Shouldn’t one of the axis represent time?

The readings[] values are all stored as ints and unless you tell the compiler to use them differently the math done on the right hand side of the = will be done as ints. You tell the compiler how by using a cast and remember that inside of parens is a little domain where casts outside only get applied after being operated on.

int A = 1;
int B = 5;
Serial.println( A/B ); // prints 0

float C;
C = (float) A / (float) B; // C now == 0.2 or very close, floats are "funny" that way.

(float) above is the cast. Verb of cast is casting. "Casting" is short for "type casting".

Mixing data types without specifying how they are to interact is the cause of lots of hair loss and not just for newbs.

tmd3: To fix this, you can cast either the numerator or the denominator of the fraction as float, like this: float slope = (float)(readings-readings)/(readings-readings);A purist might cast both as float.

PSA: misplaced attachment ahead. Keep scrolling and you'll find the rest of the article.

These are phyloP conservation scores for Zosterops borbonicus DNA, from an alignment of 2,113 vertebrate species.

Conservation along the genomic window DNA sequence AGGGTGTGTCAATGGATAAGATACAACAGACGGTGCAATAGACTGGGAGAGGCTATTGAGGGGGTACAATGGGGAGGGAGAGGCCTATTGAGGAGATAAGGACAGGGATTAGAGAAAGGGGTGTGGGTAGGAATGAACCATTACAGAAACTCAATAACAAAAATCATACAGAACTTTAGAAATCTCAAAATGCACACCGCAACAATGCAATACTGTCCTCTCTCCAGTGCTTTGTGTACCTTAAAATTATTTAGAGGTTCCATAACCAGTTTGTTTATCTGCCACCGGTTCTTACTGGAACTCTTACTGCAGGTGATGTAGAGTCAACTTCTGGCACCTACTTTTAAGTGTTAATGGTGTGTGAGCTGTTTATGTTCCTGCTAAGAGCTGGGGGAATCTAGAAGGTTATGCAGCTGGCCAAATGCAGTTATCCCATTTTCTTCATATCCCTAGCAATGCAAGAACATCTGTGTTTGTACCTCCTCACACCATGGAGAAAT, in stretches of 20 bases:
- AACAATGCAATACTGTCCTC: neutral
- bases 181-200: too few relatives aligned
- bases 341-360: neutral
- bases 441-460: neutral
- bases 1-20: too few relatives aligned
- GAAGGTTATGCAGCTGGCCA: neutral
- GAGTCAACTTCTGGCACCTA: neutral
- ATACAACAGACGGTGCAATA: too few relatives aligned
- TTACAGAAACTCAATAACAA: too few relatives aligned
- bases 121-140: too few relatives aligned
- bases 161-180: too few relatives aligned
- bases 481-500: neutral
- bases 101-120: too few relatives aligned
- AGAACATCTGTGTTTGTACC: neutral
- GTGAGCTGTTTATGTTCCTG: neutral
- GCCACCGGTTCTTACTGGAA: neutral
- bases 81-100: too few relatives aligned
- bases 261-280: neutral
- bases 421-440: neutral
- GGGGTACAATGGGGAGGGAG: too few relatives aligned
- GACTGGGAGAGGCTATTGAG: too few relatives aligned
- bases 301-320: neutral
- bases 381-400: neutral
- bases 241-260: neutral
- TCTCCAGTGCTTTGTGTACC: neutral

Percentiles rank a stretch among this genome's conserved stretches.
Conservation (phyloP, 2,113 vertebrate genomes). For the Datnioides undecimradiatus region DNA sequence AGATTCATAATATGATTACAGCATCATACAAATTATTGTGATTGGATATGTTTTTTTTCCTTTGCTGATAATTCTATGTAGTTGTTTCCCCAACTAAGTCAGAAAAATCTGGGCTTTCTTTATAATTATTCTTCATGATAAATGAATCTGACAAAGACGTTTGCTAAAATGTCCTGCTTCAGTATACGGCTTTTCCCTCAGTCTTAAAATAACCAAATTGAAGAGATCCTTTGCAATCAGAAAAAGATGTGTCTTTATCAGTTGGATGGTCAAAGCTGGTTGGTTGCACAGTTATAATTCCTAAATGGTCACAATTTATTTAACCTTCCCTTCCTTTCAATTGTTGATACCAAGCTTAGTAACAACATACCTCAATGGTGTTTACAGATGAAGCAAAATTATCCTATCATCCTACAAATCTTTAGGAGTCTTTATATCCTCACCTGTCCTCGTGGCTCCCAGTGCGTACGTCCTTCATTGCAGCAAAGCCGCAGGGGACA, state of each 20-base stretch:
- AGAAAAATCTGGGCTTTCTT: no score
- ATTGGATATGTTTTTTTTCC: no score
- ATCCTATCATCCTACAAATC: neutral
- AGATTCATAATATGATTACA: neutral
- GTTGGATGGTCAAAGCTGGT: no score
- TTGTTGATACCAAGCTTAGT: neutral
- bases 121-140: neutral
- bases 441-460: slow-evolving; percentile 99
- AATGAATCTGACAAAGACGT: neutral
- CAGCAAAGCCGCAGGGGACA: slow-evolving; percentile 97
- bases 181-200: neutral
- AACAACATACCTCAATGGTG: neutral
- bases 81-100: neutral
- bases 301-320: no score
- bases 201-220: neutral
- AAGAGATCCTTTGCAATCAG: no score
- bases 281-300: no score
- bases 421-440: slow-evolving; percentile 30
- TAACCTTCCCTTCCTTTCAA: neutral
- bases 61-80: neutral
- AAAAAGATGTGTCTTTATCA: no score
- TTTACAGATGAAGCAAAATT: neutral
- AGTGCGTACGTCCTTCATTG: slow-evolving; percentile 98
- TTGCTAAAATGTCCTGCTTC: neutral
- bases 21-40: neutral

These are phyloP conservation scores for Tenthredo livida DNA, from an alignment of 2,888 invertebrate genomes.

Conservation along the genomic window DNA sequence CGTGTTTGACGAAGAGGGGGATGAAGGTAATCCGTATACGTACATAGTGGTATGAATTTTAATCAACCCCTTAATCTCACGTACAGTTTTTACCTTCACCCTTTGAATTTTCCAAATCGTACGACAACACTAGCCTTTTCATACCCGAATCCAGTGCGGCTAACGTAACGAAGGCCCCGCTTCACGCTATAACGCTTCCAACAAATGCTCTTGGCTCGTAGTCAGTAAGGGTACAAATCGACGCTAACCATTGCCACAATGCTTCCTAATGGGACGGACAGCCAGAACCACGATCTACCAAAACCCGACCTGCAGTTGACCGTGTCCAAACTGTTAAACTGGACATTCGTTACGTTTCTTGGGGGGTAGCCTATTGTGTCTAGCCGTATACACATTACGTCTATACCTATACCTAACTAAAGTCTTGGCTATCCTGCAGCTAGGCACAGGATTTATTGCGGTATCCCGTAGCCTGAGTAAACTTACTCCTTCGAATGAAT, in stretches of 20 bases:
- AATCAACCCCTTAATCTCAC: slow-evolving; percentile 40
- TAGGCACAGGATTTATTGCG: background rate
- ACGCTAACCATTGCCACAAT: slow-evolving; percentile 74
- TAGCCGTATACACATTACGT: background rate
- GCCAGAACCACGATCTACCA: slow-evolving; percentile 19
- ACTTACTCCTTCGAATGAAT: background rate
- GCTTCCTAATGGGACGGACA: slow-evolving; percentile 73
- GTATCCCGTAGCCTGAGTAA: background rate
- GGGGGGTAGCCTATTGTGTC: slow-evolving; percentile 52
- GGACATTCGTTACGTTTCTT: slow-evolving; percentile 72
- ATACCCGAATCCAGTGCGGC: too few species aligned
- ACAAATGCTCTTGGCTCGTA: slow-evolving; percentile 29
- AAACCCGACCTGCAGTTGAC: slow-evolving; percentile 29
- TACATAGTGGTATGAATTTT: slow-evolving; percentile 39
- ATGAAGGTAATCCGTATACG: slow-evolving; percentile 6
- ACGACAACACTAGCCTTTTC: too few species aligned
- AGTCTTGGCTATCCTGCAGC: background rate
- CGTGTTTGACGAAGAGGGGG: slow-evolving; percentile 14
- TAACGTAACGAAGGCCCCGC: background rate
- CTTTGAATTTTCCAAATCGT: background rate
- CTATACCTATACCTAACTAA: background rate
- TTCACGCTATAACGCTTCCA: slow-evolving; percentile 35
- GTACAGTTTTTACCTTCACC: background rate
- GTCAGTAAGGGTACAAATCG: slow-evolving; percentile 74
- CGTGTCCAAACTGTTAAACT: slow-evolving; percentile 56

Excellent guys thank you very much for the help, it's now giving me the accuracy I was looking for. Appreciate the other feedback too. The serial print is showing the correct number but if readings are equal to zero then 'nan' or 'inf' are printed, I take it this is due to me not dealing with the issue of zero value reading as you guys mentioned. I've tried to figure it out but I'm not having much joy so maybe one of you guys could help with this?

Thanks

adt222: ... dealing with the issue of zero ... help with this?